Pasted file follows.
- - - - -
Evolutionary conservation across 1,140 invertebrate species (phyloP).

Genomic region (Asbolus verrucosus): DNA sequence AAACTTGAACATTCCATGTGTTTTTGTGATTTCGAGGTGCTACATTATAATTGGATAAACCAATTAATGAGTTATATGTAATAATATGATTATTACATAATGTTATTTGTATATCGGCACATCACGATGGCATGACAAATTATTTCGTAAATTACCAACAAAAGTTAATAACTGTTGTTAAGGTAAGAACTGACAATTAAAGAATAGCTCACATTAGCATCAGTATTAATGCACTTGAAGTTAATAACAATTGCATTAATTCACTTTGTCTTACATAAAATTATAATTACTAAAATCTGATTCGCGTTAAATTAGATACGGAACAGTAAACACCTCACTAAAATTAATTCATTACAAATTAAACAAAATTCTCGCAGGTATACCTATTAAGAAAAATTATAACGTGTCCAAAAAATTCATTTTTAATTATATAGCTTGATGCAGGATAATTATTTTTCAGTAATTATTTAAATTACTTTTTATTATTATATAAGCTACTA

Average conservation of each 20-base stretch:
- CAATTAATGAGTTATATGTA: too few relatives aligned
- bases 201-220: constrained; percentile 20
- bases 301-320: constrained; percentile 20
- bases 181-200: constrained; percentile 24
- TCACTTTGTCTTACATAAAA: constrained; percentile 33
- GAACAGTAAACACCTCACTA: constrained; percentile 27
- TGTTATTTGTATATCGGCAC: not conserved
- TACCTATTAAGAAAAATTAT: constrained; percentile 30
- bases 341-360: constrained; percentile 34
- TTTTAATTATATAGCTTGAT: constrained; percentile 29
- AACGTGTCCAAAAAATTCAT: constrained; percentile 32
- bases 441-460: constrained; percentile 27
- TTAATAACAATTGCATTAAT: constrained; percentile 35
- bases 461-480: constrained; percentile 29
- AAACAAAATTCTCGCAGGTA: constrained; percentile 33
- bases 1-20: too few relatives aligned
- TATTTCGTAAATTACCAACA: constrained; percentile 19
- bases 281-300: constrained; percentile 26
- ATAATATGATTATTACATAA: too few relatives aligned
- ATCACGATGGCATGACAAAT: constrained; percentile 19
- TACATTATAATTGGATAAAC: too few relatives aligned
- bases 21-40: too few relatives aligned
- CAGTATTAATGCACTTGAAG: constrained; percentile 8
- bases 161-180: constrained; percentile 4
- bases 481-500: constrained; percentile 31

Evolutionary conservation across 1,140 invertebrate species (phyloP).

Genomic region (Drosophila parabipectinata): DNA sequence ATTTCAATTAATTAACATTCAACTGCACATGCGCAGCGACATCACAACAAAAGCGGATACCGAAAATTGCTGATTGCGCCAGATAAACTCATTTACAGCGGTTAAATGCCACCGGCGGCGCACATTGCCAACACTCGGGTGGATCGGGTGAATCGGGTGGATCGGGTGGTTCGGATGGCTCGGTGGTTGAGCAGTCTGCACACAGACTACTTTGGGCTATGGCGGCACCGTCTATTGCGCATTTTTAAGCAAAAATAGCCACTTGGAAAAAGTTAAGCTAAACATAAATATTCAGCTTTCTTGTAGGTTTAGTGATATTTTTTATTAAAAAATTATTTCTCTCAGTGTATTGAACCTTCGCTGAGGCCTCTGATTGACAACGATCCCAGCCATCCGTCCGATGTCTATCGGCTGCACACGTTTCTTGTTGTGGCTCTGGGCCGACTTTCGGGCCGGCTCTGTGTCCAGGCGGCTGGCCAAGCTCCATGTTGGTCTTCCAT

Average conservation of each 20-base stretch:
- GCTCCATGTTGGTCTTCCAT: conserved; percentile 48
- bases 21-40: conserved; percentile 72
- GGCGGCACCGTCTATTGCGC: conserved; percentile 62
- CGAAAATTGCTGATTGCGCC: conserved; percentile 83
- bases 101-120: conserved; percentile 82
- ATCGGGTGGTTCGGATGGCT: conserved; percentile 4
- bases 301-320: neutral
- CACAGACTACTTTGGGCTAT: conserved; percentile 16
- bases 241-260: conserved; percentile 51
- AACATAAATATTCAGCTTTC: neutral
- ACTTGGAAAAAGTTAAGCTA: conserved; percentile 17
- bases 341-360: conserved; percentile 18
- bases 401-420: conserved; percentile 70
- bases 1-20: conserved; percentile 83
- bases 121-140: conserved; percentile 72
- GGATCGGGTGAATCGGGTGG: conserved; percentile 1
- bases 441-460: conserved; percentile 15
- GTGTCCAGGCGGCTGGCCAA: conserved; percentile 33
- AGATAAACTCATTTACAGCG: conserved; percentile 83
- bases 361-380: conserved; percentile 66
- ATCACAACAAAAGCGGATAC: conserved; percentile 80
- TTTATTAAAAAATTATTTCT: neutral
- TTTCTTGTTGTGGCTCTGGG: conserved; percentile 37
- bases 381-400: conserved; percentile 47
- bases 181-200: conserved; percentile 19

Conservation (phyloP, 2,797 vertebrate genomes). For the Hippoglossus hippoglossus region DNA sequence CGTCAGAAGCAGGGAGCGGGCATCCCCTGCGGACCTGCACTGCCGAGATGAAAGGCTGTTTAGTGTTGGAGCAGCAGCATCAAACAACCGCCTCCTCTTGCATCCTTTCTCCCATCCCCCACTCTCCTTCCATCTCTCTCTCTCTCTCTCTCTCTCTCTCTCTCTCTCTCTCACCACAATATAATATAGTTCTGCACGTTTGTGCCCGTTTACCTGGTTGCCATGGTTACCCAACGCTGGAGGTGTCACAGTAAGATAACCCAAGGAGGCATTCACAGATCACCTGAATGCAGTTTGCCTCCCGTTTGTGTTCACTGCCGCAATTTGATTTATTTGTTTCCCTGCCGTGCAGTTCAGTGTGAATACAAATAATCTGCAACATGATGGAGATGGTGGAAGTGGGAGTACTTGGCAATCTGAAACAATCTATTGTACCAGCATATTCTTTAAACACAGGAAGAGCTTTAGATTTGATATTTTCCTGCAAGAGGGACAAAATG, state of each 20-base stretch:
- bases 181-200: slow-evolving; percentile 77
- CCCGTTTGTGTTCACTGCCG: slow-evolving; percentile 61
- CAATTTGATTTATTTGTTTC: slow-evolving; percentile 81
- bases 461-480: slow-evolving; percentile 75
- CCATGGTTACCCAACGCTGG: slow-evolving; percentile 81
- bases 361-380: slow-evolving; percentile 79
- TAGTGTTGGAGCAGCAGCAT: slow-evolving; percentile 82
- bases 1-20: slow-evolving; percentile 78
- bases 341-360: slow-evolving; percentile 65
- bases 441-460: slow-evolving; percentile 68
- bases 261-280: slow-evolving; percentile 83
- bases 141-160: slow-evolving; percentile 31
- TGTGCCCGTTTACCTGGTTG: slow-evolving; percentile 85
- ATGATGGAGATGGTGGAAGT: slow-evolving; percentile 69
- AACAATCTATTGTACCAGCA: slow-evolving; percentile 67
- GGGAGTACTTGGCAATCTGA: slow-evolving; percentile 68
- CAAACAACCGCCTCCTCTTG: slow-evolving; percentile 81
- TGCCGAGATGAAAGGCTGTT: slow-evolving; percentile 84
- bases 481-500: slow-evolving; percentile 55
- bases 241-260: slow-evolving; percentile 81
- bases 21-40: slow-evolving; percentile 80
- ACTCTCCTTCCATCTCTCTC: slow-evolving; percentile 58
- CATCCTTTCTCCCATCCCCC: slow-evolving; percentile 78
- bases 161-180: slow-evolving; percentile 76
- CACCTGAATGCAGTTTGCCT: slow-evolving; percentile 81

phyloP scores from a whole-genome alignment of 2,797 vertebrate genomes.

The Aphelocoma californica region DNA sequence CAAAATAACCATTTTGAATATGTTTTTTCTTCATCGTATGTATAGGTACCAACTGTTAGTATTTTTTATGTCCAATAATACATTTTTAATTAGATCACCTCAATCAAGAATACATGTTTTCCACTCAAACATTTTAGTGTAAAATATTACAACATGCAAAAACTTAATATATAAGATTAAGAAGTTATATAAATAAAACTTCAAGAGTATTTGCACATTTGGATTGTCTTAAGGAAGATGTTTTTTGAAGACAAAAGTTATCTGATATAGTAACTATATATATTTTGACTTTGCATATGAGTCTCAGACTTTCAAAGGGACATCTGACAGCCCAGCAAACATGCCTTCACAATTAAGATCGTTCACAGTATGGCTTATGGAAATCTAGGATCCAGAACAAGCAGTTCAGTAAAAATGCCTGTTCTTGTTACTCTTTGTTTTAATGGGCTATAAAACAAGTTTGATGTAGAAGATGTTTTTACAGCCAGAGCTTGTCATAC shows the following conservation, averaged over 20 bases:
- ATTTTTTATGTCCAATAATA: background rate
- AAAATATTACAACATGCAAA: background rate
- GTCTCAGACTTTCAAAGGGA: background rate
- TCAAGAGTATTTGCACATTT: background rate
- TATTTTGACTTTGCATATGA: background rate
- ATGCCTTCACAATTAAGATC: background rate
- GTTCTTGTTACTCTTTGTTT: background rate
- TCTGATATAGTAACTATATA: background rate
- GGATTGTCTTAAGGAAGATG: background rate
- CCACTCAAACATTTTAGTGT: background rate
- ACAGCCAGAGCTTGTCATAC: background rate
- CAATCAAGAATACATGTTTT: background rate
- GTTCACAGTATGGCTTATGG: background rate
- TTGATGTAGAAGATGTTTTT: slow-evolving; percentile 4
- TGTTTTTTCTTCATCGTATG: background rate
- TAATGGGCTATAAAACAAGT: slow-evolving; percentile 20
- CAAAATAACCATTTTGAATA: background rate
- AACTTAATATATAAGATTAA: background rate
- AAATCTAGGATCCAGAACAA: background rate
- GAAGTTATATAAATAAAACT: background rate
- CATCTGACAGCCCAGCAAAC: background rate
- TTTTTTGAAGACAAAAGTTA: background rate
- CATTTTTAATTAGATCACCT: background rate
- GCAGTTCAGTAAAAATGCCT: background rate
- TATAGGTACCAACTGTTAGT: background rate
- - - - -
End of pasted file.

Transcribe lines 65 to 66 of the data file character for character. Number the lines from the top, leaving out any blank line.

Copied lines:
- bases 1-20: slow-evolving; percentile 78
- bases 341-360: slow-evolving; percentile 65